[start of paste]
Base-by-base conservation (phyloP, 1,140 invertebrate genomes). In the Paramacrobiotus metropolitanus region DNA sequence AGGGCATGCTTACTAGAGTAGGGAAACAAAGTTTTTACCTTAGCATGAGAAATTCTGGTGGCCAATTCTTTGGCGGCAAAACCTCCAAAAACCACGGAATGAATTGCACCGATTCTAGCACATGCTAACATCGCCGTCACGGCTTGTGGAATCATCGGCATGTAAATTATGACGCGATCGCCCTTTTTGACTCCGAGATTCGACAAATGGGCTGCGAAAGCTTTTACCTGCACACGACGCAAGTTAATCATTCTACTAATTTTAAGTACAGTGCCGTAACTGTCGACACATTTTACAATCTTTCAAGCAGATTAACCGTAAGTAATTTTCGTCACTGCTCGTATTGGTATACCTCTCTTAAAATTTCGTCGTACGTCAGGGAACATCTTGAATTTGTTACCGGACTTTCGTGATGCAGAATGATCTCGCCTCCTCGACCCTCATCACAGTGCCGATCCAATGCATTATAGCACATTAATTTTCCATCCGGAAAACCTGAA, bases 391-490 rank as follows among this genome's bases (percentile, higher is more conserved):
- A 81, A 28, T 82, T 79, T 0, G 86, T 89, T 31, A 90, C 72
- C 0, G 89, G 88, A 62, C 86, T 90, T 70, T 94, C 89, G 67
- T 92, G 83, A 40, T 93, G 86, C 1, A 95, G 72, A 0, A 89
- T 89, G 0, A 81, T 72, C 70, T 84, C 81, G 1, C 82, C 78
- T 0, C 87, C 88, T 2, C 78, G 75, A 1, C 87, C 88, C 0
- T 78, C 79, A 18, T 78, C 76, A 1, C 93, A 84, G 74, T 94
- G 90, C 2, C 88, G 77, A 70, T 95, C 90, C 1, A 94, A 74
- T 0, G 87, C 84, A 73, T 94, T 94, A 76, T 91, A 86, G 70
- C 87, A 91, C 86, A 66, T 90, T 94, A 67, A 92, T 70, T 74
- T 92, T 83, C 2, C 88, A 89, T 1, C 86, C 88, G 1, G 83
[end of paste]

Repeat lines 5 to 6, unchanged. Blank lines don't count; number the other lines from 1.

- T 89, G 0, A 81, T 72, C 70, T 84, C 81, G 1, C 82, C 78
- T 0, C 87, C 88, T 2, C 78, G 75, A 1, C 87, C 88, C 0